I’m proud to announce the publication of Navigating Hope. This is the seventh in my Ways To Walk series of small softcover books documenting—through photography, prose and map graphics— a number of my short, mostly Winnipeg walks in search of nothing in particular other than some vague understanding of where I am at any particular moment.
Navigating Hope and the other Ways To Walk books can be previewed and purchased at my Blurb Bookstore.
From my prologue to Navigating Hope:
May 24, 2018. Gail and I step off our front porch. We wait for our dog-child Styxx to appear in the front window, as he always will. We wave goodbye, as we always do, and make our way across busy Portage Avenue. We stroll down the quiet residential streets of Winnipeg’s west end, beneath canopies of just-emerging leaves. Winter is behind us. In its place is a fresh explosion of heat and green. This is a time of renewal. Lawn mowers hum with the season’s first cut. Above us, an arborist’s chain saw chatters loudly. And there’s the high-pitched chorus of children playing at recess.
We are on our way to CancerCare Manitoba.
This is not the walk we had planned to take, back in January and February. By rights, we would be well into our plans and preparations for a long walk later this spring. The Via Frangicena was in our sights, a long pilgrimage from Canterbury to Rome crossing Britain, France, Switzerland and Italy.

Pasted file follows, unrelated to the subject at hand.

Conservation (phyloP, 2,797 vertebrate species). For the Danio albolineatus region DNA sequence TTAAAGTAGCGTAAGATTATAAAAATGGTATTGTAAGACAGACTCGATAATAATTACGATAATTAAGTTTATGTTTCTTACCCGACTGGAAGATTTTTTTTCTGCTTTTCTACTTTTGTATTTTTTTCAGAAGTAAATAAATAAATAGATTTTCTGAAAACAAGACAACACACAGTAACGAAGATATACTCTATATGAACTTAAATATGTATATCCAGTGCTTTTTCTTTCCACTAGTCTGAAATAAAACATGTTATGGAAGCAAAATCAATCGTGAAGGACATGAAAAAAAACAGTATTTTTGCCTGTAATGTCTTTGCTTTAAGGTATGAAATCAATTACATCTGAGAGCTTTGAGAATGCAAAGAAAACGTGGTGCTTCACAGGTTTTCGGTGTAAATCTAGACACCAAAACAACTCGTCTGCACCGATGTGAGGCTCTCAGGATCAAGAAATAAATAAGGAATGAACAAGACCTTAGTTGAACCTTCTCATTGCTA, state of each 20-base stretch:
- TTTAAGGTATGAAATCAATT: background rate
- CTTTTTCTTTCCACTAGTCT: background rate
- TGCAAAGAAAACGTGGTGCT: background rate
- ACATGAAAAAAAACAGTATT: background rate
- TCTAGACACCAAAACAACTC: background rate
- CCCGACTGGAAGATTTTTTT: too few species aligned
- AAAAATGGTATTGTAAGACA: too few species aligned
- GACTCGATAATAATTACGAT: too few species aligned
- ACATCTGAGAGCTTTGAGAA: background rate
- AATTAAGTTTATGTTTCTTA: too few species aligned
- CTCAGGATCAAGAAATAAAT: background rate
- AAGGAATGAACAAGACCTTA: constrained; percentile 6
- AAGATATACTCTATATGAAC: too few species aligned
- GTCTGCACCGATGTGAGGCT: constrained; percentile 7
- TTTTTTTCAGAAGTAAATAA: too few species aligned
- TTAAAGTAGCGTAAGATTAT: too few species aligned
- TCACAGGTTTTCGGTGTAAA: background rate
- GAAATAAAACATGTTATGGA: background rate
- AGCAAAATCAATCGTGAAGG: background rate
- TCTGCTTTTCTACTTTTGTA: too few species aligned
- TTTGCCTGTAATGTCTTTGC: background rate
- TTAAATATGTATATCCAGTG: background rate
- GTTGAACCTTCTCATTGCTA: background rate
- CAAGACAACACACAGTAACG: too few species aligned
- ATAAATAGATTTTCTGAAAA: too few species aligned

A small lump altered our direction. It would take us on a very different path.
From Gail’s epilogue to Navigating Hope:
For 10 weeks now David has been marking, in pictures, our way through active treatment for my breast cancer. There has been a seemingly endless parade of appointments and procedures during what we have come to term (borrowing from Fidel Castro) the “Special Period”.
We are fortunate. Throughout treatment, we have been able to walk between our home and CancerCare Manitoba – 50 minutes each way along the leafy residential streets of central Winnipeg.
Active treatment ended last week with my ringing a bell.
There’s a tradition among cancer radiation treatment facilities, including CancerCare Manitoba. Immediately after the last radiation session, the patient is invited to ring a bell symbolizing the conclusion of that particular treatment and resumption of life anew.
Navigating Hope and the other Ways To Walk books can be previewed and purchased at my Blurb Bookstore: https://www.blurb.ca/user/davidfirman